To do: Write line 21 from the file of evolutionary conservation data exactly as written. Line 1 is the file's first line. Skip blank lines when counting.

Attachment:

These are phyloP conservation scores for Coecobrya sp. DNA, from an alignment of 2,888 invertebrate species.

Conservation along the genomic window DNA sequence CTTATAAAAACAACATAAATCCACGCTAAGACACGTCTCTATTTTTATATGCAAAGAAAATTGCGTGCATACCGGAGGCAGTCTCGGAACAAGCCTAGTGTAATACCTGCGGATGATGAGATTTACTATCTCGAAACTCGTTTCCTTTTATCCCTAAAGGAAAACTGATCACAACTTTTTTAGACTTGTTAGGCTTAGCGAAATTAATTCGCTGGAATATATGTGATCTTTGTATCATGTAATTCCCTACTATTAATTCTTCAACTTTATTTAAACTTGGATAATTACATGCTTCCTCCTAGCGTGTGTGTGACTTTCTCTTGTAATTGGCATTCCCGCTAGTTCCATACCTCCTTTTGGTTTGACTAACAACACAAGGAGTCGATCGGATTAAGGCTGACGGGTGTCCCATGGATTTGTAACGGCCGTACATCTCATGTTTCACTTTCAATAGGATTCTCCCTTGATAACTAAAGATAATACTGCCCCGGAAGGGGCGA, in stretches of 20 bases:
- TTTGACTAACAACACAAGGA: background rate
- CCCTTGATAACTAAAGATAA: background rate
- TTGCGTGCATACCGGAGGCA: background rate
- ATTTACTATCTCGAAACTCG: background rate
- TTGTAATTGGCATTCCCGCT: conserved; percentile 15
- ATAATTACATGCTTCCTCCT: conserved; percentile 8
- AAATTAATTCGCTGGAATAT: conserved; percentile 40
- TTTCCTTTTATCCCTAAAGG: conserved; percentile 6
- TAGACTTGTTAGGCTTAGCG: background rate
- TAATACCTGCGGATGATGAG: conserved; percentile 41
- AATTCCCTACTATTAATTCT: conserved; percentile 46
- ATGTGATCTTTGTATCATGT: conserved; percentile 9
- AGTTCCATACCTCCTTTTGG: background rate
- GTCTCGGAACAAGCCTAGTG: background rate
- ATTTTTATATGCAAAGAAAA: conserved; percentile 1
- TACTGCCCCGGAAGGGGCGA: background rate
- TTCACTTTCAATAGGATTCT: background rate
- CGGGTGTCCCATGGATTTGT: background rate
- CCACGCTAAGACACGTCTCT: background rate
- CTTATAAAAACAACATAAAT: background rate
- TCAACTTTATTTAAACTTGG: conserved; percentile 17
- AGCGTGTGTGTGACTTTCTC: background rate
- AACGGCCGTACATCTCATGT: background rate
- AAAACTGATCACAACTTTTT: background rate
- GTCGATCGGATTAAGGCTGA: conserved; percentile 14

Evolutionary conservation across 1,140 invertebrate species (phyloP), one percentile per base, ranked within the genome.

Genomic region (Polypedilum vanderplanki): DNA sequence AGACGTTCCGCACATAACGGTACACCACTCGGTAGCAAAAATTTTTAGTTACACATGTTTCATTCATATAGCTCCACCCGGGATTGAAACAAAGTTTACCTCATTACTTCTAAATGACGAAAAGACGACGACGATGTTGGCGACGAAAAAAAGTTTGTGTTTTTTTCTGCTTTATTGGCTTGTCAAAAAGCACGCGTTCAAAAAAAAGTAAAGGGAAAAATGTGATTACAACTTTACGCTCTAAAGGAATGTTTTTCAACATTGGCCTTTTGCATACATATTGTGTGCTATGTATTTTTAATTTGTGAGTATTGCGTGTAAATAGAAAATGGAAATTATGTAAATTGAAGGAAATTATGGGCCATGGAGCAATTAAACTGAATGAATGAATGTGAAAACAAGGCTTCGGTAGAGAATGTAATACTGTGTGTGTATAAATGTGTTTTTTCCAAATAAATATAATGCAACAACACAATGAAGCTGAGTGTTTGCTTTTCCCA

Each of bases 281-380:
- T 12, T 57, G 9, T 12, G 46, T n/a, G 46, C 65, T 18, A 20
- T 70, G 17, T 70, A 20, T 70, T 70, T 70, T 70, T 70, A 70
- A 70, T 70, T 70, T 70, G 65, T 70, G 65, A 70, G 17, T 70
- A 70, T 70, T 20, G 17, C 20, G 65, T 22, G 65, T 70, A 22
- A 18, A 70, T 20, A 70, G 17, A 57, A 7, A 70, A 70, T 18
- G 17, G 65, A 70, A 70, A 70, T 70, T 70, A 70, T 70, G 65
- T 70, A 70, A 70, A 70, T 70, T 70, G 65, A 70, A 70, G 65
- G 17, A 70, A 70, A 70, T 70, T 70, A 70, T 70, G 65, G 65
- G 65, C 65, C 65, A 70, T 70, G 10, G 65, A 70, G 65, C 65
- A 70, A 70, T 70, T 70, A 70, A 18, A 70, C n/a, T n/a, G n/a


- CCACGCTAAGACACGTCTCT: background rate